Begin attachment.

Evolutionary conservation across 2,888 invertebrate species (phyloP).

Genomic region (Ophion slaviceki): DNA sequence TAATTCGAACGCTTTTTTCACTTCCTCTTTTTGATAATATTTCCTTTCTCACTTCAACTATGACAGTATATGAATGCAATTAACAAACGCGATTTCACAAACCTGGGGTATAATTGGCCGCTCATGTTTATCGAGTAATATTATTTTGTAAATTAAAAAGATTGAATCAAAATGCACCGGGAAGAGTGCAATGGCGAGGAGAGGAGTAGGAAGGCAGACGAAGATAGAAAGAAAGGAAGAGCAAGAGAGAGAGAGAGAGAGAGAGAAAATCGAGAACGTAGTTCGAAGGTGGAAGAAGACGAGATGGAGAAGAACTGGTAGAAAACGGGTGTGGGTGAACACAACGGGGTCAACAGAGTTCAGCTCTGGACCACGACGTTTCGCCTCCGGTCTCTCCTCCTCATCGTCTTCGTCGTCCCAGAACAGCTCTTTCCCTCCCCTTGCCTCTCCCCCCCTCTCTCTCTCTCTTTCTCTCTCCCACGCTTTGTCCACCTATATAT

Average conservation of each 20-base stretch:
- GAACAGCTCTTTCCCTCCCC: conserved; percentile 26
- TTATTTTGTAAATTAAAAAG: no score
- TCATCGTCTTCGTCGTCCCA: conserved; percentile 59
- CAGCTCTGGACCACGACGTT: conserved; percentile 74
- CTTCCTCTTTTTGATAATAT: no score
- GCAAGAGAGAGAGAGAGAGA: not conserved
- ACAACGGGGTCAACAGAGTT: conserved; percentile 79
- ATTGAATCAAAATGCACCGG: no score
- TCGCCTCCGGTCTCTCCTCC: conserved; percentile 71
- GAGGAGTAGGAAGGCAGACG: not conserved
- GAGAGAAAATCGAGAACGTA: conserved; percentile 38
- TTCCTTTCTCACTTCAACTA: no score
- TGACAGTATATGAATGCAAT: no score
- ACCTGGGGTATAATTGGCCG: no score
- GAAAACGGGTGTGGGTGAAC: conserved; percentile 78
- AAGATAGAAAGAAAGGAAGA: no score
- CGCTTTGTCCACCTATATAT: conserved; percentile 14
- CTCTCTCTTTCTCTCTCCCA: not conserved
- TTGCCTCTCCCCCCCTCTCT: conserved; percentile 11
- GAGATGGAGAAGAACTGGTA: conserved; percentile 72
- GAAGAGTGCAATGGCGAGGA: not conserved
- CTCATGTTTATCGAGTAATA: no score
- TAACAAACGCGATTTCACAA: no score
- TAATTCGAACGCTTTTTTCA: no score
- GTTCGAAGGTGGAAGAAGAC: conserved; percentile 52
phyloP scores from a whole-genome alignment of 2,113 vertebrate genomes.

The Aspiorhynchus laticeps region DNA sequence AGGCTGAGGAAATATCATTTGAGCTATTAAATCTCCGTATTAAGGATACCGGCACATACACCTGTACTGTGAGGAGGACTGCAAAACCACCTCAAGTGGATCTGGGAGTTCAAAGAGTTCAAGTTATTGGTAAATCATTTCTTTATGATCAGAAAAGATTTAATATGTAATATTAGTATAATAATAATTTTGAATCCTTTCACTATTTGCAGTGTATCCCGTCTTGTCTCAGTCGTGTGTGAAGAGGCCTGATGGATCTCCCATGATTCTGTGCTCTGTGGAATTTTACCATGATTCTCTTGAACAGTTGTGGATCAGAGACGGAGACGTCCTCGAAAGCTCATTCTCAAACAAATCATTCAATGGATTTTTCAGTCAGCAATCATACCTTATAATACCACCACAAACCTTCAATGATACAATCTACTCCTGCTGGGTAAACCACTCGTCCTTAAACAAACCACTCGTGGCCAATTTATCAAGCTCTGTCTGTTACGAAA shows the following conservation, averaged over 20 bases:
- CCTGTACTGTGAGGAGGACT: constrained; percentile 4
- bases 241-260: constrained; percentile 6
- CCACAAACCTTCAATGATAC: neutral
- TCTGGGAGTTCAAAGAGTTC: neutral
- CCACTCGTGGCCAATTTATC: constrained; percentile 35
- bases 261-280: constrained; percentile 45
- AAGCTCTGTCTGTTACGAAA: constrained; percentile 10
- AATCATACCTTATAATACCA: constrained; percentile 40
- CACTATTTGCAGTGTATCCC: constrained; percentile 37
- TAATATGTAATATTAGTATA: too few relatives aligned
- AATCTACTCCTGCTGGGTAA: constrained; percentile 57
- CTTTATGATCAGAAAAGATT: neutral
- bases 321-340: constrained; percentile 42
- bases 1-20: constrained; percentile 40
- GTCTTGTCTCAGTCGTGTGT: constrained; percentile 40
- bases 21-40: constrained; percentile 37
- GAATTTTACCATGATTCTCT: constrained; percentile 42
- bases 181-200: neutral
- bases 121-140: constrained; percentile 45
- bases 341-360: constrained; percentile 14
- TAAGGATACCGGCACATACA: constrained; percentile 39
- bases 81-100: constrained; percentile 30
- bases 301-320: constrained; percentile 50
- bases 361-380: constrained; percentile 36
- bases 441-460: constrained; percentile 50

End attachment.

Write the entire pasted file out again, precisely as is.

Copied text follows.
Evolutionary conservation across 2,888 invertebrate species (phyloP).

Genomic region (Ophion slaviceki): DNA sequence TAATTCGAACGCTTTTTTCACTTCCTCTTTTTGATAATATTTCCTTTCTCACTTCAACTATGACAGTATATGAATGCAATTAACAAACGCGATTTCACAAACCTGGGGTATAATTGGCCGCTCATGTTTATCGAGTAATATTATTTTGTAAATTAAAAAGATTGAATCAAAATGCACCGGGAAGAGTGCAATGGCGAGGAGAGGAGTAGGAAGGCAGACGAAGATAGAAAGAAAGGAAGAGCAAGAGAGAGAGAGAGAGAGAGAGAAAATCGAGAACGTAGTTCGAAGGTGGAAGAAGACGAGATGGAGAAGAACTGGTAGAAAACGGGTGTGGGTGAACACAACGGGGTCAACAGAGTTCAGCTCTGGACCACGACGTTTCGCCTCCGGTCTCTCCTCCTCATCGTCTTCGTCGTCCCAGAACAGCTCTTTCCCTCCCCTTGCCTCTCCCCCCCTCTCTCTCTCTCTTTCTCTCTCCCACGCTTTGTCCACCTATATAT

Average conservation of each 20-base stretch:
- GAACAGCTCTTTCCCTCCCC: conserved; percentile 26
- TTATTTTGTAAATTAAAAAG: no score
- TCATCGTCTTCGTCGTCCCA: conserved; percentile 59
- CAGCTCTGGACCACGACGTT: conserved; percentile 74
- CTTCCTCTTTTTGATAATAT: no score
- GCAAGAGAGAGAGAGAGAGA: not conserved
- ACAACGGGGTCAACAGAGTT: conserved; percentile 79
- ATTGAATCAAAATGCACCGG: no score
- TCGCCTCCGGTCTCTCCTCC: conserved; percentile 71
- GAGGAGTAGGAAGGCAGACG: not conserved
- GAGAGAAAATCGAGAACGTA: conserved; percentile 38
- TTCCTTTCTCACTTCAACTA: no score
- TGACAGTATATGAATGCAAT: no score
- ACCTGGGGTATAATTGGCCG: no score
- GAAAACGGGTGTGGGTGAAC: conserved; percentile 78
- AAGATAGAAAGAAAGGAAGA: no score
- CGCTTTGTCCACCTATATAT: conserved; percentile 14
- CTCTCTCTTTCTCTCTCCCA: not conserved
- TTGCCTCTCCCCCCCTCTCT: conserved; percentile 11
- GAGATGGAGAAGAACTGGTA: conserved; percentile 72
- GAAGAGTGCAATGGCGAGGA: not conserved
- CTCATGTTTATCGAGTAATA: no score
- TAACAAACGCGATTTCACAA: no score
- TAATTCGAACGCTTTTTTCA: no score
- GTTCGAAGGTGGAAGAAGAC: conserved; percentile 52
phyloP scores from a whole-genome alignment of 2,113 vertebrate genomes.

The Aspiorhynchus laticeps region DNA sequence AGGCTGAGGAAATATCATTTGAGCTATTAAATCTCCGTATTAAGGATACCGGCACATACACCTGTACTGTGAGGAGGACTGCAAAACCACCTCAAGTGGATCTGGGAGTTCAAAGAGTTCAAGTTATTGGTAAATCATTTCTTTATGATCAGAAAAGATTTAATATGTAATATTAGTATAATAATAATTTTGAATCCTTTCACTATTTGCAGTGTATCCCGTCTTGTCTCAGTCGTGTGTGAAGAGGCCTGATGGATCTCCCATGATTCTGTGCTCTGTGGAATTTTACCATGATTCTCTTGAACAGTTGTGGATCAGAGACGGAGACGTCCTCGAAAGCTCATTCTCAAACAAATCATTCAATGGATTTTTCAGTCAGCAATCATACCTTATAATACCACCACAAACCTTCAATGATACAATCTACTCCTGCTGGGTAAACCACTCGTCCTTAAACAAACCACTCGTGGCCAATTTATCAAGCTCTGTCTGTTACGAAA shows the following conservation, averaged over 20 bases:
- CCTGTACTGTGAGGAGGACT: constrained; percentile 4
- bases 241-260: constrained; percentile 6
- CCACAAACCTTCAATGATAC: neutral
- TCTGGGAGTTCAAAGAGTTC: neutral
- CCACTCGTGGCCAATTTATC: constrained; percentile 35
- bases 261-280: constrained; percentile 45
- AAGCTCTGTCTGTTACGAAA: constrained; percentile 10
- AATCATACCTTATAATACCA: constrained; percentile 40
- CACTATTTGCAGTGTATCCC: constrained; percentile 37
- TAATATGTAATATTAGTATA: too few relatives aligned
- AATCTACTCCTGCTGGGTAA: constrained; percentile 57
- CTTTATGATCAGAAAAGATT: neutral
- bases 321-340: constrained; percentile 42
- bases 1-20: constrained; percentile 40
- GTCTTGTCTCAGTCGTGTGT: constrained; percentile 40
- bases 21-40: constrained; percentile 37
- GAATTTTACCATGATTCTCT: constrained; percentile 42
- bases 181-200: neutral
- bases 121-140: constrained; percentile 45
- bases 341-360: constrained; percentile 14
- TAAGGATACCGGCACATACA: constrained; percentile 39
- bases 81-100: constrained; percentile 30
- bases 301-320: constrained; percentile 50
- bases 361-380: constrained; percentile 36
- bases 441-460: constrained; percentile 50